Emerging Markets
What Abe’s Win Could Mean for Japanese Stocks
December 15, 2014
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The results of yesterday’s snap election in Japan came in largely as expected — with a decisive win that maintains, and potentially increases, the super-majority for Prime Minister Shinzo Abe and his Liberal Democratic Party (LDP). Abe called the election two years early and, despite extremely low voter turnout, his gamble appears to have paid off.

The victory now gives him a fresh, four-year mandate to implement his pro-growth policies, known as Abenomics, at a time when the country has slipped back into recession and struggles to escape deflation. It is also a clear message to the spending hawks in Japan’s Lower House (or Diet), who are looking to tame the nation’s astronomical debt sooner rather than later.

Corporate reforms should now continue

We’ve been bullish on Japanese stocks for some months, and the LDP’s win only strengthens our case. Despite a run-up in price this fall, we think Japan remains a relative bargain in the developed markets.

Of course, cheapness can also result in a value trap without a catalyst to turn things around. We see three such catalysts, essentially corresponding to the three arrows in the Abenomics quiver. We’ve seen the first two already at work in the form of unprecedented monetary easing by the Bank of Japan – one of the few major central banks still injecting liquidity – and a flexible fiscal policy via government spending.

The third – pro-growth policy leadership and structural reforms – may be the most important one going forward. Prime Minister Abe should now have enough political support to implement pro-growth policies, such as lowering corporate taxes, reforming the labor market and deregulating energy and farming.

In addition, there are other positive catalysts for stocks going forward. Japan’s giant pension fund has committed to doubling its allocation to stocks, which should result in a strong boost to flows. Companies are focusing more on raising shareholder return and are aggressively deploying cash — buying back shares and raising dividends to their highest level in six years. In addition, there is more merger and acquisition activity, better earnings, improved corporate governance and more women on the payrolls. At the same time, promised labor market liberalization should increase wages — and consumer spending.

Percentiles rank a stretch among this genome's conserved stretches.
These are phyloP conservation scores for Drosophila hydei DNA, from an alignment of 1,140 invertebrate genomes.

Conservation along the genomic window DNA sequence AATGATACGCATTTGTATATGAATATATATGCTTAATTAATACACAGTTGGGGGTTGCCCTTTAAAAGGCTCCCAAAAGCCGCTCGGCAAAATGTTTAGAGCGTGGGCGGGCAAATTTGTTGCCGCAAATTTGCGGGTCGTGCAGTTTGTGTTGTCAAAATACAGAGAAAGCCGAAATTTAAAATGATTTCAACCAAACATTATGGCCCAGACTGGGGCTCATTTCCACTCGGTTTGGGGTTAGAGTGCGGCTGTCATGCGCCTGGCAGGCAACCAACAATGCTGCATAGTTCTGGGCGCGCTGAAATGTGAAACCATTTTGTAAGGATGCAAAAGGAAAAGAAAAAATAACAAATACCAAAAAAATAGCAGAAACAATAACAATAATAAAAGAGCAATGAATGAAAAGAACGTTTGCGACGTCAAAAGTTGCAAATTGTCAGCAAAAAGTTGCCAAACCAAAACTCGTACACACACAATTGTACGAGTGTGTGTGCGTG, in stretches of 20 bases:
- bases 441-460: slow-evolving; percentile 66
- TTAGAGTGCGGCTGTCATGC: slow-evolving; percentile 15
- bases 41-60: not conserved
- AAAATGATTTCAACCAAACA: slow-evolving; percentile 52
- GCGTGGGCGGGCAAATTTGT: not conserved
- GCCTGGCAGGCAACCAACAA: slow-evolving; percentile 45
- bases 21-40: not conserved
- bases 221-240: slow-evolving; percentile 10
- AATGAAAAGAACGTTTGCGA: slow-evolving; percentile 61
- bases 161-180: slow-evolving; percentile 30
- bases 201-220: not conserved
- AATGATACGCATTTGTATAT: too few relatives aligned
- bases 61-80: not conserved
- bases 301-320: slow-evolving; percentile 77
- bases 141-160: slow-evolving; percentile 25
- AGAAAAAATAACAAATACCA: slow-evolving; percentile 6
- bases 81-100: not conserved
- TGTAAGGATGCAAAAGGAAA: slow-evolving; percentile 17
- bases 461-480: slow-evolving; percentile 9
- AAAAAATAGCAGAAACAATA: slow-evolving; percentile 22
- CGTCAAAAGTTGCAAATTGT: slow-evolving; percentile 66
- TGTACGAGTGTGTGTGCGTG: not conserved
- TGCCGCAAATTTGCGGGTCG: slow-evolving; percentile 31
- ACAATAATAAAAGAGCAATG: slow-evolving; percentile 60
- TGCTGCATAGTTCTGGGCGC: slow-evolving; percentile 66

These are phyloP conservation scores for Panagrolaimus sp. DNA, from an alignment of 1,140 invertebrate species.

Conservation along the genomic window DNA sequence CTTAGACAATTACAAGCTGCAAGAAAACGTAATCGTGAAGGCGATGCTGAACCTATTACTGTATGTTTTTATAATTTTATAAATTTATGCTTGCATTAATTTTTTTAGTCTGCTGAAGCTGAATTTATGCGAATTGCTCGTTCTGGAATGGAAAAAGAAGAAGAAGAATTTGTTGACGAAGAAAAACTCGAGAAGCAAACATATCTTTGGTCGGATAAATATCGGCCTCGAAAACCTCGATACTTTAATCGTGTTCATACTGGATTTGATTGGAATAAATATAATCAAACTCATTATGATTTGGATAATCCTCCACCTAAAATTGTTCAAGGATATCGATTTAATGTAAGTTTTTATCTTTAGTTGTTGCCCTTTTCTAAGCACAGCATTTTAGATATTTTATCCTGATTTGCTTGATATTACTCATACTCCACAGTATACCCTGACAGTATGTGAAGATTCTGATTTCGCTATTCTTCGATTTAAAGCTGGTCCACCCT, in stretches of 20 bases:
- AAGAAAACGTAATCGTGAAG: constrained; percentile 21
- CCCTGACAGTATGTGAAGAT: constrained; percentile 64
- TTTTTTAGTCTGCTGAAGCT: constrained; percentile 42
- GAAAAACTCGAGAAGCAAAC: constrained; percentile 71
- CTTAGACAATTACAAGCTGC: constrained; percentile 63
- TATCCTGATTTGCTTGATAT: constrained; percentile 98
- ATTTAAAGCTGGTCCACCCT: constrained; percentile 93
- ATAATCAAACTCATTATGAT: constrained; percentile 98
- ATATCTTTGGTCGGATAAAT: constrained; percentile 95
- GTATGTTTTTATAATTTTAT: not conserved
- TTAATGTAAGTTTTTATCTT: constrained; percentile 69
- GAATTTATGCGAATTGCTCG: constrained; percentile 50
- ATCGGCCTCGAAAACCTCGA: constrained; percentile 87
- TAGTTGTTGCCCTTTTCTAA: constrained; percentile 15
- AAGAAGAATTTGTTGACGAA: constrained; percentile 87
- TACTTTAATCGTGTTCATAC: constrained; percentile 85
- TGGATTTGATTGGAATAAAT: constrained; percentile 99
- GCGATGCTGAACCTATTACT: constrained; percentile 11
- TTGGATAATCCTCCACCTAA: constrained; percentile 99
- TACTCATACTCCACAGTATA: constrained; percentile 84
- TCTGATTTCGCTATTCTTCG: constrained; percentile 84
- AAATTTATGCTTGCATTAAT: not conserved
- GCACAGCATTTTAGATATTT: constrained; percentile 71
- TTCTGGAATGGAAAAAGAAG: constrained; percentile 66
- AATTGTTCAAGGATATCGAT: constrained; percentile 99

A Tricky Path Ahead

While Abe and his party now have the time and the mandate to implement their agenda, they will need to navigate the path ahead with care. I’m keeping my eye on two things. The first is the potential for “bad” inflation brought on by the plunging yen and rising import costs, which could curb spending. The second is Japan’s massive national debt, currently around two times GDP. Rates need to stay low, and the recovery to continue, in order for the country to service its debts. (See our interactive chart for more detail on the economy.)

That said, we think these risks are low, with more potential upside than downside. If you’re looking for a way to access the Japan market, consider iShares MSCI Japan ETF (EWJ) or its currency-hedged sibling, the iShares Currency Hedged MSCI Japan ETF (HEWJ).

Heidi Richardson is a Global Investment Strategist at BlackRock, working with Chief Investment Strategist Russ Koesterich. She also leads the iThinking initiative for iShares. You can find more of her posts here.

Carefully consider the Funds’ investment objectives, risk factors, and charges and expenses before investing. This and other information can be found in the Funds’ prospectuses or, if available, the summary prospectuses which may be obtained by visiting www.iShares.com or www.blackrock.com. Read the prospectus carefully before investing.

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Source: Emerging Markets
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